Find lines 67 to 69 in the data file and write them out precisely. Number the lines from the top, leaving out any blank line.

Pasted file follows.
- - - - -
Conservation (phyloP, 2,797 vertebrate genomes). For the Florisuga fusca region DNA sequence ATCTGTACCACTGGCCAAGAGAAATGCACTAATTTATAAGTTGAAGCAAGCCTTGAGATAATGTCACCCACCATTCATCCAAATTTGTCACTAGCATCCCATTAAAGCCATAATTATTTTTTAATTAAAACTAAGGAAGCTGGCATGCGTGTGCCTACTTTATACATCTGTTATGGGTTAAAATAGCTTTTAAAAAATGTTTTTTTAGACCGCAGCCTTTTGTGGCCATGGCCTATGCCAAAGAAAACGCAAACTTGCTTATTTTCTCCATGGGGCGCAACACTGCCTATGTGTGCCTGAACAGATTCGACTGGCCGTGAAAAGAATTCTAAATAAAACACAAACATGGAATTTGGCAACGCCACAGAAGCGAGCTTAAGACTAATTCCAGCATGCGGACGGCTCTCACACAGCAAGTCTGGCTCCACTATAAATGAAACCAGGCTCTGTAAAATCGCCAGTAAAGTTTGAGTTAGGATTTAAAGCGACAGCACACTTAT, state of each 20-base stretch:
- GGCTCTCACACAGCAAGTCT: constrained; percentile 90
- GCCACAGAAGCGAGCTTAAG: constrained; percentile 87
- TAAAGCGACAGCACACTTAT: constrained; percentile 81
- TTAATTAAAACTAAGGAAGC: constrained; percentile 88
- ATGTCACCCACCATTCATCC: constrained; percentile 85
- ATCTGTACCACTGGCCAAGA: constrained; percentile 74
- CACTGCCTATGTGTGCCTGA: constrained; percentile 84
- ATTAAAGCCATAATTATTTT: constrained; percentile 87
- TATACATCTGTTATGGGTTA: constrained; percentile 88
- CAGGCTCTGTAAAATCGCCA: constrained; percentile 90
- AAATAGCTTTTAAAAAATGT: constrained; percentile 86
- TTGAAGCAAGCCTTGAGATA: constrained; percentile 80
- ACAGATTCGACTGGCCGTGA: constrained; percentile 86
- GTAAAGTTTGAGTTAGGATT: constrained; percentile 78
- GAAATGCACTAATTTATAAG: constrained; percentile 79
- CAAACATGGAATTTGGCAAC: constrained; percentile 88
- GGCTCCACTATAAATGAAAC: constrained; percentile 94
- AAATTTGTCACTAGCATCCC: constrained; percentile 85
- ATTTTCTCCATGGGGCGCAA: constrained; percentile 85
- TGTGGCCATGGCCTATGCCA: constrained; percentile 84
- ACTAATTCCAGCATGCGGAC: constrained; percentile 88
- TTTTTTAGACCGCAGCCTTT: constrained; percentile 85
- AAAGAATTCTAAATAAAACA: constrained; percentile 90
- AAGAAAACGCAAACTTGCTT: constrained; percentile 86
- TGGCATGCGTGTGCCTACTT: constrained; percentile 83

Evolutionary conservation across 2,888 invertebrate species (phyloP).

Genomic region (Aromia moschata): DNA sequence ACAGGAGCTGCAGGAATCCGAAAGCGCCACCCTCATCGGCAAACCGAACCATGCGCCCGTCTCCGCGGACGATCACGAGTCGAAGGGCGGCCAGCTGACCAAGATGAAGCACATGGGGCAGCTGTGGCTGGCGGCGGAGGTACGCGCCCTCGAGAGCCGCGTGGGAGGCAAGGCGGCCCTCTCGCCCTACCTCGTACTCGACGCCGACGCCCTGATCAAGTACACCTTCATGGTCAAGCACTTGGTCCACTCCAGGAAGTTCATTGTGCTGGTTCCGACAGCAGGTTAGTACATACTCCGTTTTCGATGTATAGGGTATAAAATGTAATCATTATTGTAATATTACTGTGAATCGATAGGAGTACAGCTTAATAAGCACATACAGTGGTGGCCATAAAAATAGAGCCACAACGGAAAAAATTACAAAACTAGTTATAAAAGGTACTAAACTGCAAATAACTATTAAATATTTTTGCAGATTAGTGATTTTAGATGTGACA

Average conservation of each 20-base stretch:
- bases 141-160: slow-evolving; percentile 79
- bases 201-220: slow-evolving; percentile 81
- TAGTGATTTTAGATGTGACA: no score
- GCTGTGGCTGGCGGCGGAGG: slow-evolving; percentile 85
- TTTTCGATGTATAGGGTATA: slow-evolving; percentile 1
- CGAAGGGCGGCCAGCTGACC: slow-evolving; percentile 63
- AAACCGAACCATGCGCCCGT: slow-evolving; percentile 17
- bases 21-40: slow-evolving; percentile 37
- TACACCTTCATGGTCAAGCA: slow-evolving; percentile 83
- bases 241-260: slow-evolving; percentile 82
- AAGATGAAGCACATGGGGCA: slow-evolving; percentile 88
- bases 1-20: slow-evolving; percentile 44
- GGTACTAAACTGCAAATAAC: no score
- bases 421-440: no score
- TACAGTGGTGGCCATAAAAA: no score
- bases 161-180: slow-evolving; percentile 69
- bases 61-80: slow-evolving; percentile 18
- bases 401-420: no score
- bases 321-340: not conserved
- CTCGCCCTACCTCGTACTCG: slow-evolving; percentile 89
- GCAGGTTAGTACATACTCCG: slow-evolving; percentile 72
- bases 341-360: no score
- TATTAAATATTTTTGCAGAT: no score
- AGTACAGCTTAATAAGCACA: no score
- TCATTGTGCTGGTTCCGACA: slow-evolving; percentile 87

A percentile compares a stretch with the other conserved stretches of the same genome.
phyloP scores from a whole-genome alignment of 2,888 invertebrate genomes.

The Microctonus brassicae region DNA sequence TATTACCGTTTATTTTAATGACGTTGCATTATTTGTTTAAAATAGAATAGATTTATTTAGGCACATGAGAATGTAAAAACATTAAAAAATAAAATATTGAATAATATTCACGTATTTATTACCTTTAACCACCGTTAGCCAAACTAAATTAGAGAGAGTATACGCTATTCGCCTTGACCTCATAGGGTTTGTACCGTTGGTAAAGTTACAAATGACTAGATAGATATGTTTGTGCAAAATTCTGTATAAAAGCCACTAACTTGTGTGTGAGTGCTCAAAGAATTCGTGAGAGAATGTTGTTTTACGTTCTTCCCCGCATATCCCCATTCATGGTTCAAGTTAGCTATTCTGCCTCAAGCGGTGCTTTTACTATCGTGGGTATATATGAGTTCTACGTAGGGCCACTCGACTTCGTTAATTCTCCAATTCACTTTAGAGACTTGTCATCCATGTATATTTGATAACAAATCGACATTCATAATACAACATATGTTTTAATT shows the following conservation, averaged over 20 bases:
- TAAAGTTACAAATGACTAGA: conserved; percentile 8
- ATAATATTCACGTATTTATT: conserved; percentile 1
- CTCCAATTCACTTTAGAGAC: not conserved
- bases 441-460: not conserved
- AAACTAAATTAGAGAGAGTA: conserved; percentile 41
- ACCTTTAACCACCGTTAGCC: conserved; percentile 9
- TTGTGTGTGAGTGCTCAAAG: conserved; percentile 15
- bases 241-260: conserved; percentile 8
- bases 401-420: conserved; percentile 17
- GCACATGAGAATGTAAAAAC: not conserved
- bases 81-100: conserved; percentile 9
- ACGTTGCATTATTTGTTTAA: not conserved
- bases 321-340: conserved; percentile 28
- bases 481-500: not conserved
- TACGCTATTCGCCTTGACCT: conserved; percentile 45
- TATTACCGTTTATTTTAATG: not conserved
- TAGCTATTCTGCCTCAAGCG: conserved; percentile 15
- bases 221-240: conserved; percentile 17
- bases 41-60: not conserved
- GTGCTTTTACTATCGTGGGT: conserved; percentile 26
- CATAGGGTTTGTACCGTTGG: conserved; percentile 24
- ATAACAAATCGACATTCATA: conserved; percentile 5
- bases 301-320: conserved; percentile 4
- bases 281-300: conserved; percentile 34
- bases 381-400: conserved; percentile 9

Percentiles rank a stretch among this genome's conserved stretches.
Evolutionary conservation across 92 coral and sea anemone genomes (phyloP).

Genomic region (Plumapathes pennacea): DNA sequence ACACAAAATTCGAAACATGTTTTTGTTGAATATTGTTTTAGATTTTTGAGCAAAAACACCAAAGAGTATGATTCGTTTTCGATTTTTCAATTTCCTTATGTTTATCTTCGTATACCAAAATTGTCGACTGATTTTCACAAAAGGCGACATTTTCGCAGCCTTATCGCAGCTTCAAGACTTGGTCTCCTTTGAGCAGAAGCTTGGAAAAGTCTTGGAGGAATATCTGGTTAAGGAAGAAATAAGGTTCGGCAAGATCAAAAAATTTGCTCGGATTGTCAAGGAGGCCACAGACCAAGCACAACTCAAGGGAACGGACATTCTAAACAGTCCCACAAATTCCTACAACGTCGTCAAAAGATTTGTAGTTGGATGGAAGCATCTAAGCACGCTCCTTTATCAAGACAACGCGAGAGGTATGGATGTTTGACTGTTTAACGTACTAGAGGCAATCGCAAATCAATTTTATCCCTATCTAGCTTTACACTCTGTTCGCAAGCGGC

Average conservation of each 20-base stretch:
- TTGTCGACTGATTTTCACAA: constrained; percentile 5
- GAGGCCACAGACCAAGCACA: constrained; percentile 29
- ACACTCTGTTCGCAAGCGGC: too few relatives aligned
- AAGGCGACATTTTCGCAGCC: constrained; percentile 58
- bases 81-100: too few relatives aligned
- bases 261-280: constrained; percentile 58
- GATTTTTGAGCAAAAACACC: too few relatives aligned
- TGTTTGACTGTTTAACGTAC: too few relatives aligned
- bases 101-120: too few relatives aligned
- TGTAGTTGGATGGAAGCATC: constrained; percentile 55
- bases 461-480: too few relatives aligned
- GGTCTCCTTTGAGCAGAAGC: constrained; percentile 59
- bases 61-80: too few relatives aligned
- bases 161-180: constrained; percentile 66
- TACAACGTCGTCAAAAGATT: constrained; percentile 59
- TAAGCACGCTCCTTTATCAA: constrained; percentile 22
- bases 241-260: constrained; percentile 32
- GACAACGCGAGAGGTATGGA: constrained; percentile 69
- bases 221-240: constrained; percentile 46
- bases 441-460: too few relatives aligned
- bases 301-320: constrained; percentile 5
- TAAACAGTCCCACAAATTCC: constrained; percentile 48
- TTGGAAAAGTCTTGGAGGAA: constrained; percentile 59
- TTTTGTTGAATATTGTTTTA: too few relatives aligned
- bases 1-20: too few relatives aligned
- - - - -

- GCACATGAGAATGTAAAAAC: not conserved
- bases 81-100: conserved; percentile 9
- ACGTTGCATTATTTGTTTAA: not conserved